When most of us think of swimming pools accidents, we think of children drowning or near drowning in pools. While this is a serious problem, fatal and serious injuries also occur from diving into shallow water. When a swimmer dives into water that is too shallow, the chances of striking the head and causing traumatic brain injury, paralysis and death are increased.
While at a recent Roanoke swim meet, my 7 year old daughter, an experienced swimmer, was instructed to dive from a diving block into a swimming pool with a 3ft depth. She dove too deep and grazed the side of her head on the bottom of the pool. Luckily, she suffered nothing more than a “goose egg” and a disqualification. The accident could have been much worse.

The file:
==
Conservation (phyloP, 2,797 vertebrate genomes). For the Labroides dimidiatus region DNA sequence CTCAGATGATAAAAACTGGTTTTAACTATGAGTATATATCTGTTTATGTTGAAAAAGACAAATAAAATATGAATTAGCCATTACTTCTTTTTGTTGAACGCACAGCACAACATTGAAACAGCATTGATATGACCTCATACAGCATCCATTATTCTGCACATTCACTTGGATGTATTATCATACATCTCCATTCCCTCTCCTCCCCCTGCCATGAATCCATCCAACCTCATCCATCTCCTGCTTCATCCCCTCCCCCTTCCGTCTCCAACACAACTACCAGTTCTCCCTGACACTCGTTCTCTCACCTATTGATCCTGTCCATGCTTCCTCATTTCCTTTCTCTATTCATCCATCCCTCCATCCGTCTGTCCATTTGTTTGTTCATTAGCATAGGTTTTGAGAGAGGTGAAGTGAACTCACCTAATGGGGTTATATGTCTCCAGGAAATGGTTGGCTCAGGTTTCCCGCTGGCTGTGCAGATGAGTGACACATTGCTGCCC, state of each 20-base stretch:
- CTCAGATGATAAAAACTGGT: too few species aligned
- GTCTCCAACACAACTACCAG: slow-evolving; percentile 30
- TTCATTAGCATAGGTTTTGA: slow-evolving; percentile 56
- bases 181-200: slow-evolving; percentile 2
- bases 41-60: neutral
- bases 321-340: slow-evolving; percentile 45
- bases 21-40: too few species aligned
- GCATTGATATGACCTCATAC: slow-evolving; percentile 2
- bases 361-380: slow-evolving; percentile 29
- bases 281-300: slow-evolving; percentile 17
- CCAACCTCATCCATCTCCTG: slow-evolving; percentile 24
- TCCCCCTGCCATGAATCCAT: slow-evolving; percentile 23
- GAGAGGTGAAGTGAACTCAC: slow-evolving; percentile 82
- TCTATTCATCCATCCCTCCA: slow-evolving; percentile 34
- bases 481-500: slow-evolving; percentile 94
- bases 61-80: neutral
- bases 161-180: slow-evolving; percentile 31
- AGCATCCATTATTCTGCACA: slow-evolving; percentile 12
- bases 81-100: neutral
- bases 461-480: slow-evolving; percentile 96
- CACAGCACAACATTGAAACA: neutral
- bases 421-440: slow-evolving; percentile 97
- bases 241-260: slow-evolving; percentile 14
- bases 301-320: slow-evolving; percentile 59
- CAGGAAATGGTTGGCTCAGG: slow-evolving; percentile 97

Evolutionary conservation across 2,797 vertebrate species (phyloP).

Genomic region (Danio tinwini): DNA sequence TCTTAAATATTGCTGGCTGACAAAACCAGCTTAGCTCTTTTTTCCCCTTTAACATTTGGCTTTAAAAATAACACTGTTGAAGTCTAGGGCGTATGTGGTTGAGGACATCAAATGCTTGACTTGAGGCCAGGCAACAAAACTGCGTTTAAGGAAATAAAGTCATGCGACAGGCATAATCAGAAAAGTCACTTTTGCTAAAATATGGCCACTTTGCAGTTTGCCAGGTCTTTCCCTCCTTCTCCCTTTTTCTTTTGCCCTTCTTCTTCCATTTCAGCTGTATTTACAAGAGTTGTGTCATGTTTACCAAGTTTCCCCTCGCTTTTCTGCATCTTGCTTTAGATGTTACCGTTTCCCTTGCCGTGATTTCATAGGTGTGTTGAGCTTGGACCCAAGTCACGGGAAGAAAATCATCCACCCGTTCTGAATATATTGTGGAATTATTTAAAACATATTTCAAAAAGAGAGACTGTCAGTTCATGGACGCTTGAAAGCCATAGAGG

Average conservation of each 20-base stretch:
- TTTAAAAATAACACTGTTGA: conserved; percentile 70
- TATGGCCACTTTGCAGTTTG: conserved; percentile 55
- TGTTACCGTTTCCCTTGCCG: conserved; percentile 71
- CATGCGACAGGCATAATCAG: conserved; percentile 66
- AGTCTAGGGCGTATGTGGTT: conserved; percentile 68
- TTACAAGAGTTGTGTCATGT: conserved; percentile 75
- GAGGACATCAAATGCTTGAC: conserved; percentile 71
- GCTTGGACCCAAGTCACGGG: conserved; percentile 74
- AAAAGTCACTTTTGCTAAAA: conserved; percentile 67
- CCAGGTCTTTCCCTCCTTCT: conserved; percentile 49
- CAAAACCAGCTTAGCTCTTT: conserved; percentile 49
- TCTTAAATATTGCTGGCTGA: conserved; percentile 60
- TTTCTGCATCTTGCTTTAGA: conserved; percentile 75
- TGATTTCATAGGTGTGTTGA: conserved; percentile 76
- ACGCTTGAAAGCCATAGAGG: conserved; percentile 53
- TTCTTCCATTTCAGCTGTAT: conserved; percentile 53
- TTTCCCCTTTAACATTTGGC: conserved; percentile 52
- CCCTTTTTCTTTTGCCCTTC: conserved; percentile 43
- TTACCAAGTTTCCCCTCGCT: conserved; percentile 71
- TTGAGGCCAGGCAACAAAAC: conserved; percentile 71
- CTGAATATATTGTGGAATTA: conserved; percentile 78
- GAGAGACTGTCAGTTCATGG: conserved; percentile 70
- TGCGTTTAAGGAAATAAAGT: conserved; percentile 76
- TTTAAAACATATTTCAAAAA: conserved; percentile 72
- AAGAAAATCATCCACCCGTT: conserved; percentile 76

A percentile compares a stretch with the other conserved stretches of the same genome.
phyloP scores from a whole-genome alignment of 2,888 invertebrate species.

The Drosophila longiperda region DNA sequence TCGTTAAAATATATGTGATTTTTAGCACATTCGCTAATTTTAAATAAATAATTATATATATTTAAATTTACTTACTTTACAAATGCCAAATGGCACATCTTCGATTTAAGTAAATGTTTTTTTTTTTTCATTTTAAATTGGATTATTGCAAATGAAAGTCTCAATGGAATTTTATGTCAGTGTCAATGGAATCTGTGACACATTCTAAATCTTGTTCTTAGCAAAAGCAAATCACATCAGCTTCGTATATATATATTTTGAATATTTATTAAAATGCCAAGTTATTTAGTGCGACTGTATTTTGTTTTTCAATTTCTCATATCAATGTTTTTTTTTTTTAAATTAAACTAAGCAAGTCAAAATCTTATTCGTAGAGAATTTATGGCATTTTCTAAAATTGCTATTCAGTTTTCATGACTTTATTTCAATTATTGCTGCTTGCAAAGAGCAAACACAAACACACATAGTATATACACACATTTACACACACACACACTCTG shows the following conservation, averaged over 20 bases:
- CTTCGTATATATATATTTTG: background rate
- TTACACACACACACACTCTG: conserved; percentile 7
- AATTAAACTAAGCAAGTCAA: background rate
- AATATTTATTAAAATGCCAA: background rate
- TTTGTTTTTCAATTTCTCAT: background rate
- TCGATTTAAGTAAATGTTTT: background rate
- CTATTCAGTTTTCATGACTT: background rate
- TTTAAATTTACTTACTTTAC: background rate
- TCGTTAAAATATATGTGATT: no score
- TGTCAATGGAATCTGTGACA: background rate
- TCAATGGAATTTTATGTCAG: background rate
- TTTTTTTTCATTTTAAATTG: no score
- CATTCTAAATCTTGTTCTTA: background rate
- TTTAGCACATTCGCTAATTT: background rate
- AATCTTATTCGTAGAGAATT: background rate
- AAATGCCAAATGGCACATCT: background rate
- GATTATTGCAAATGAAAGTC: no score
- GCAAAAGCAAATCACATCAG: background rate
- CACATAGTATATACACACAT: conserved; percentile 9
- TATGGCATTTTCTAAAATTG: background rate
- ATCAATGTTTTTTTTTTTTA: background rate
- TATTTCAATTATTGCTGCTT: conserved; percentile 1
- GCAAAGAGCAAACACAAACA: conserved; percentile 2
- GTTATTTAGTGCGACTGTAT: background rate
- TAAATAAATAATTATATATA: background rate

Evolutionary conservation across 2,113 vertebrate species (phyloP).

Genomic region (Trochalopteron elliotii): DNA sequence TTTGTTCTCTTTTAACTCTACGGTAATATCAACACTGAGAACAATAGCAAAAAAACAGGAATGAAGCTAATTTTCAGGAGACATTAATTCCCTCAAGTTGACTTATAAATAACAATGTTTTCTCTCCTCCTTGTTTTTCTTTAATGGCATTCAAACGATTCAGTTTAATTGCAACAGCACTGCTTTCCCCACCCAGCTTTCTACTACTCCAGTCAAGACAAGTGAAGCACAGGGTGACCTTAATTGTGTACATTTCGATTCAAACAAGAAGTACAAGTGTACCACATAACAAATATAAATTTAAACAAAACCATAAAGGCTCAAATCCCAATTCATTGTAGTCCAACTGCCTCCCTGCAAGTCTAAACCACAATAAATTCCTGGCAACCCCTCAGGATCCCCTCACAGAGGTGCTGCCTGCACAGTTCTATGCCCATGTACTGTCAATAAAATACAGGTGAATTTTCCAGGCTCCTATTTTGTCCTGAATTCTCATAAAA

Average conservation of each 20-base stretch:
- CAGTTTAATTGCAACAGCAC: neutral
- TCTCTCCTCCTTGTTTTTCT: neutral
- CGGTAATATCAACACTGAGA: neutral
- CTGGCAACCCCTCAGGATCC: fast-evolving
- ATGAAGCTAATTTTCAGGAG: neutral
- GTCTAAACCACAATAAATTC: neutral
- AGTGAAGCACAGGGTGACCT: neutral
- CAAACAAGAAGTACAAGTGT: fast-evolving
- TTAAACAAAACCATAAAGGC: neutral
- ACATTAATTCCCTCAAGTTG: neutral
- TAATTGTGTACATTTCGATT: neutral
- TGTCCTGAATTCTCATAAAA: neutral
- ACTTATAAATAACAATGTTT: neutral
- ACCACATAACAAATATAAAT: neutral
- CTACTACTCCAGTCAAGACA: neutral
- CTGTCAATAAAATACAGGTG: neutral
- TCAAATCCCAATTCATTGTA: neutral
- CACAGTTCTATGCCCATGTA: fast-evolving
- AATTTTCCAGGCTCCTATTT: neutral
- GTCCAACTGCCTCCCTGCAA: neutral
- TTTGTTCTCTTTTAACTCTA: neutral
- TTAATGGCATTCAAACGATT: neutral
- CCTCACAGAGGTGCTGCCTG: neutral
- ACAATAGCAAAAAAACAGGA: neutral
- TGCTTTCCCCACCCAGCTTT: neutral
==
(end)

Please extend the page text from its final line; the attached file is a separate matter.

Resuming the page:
This swim meet was an event organized by experienced swimmers, swim coaches and fully staffed with life guards. I felt that my child was safe. Now, I’m not so sure.
The USASwimming 2013 facility standards require the “minimum water depth for racing starts during practice and competition shall be measured for a distance of 3 ft 3 1/2 inches to 16 ft 5 inches from the end wall.” It also requires, “in pools with water depth less than 4 ft at the starting end, the swimmer must start from within the water.”
Kudos to USASwimming for providing a safety standard and allowing a safer alternative for our swimmers.
More information on this topic can be found here: www.usaswimming.org.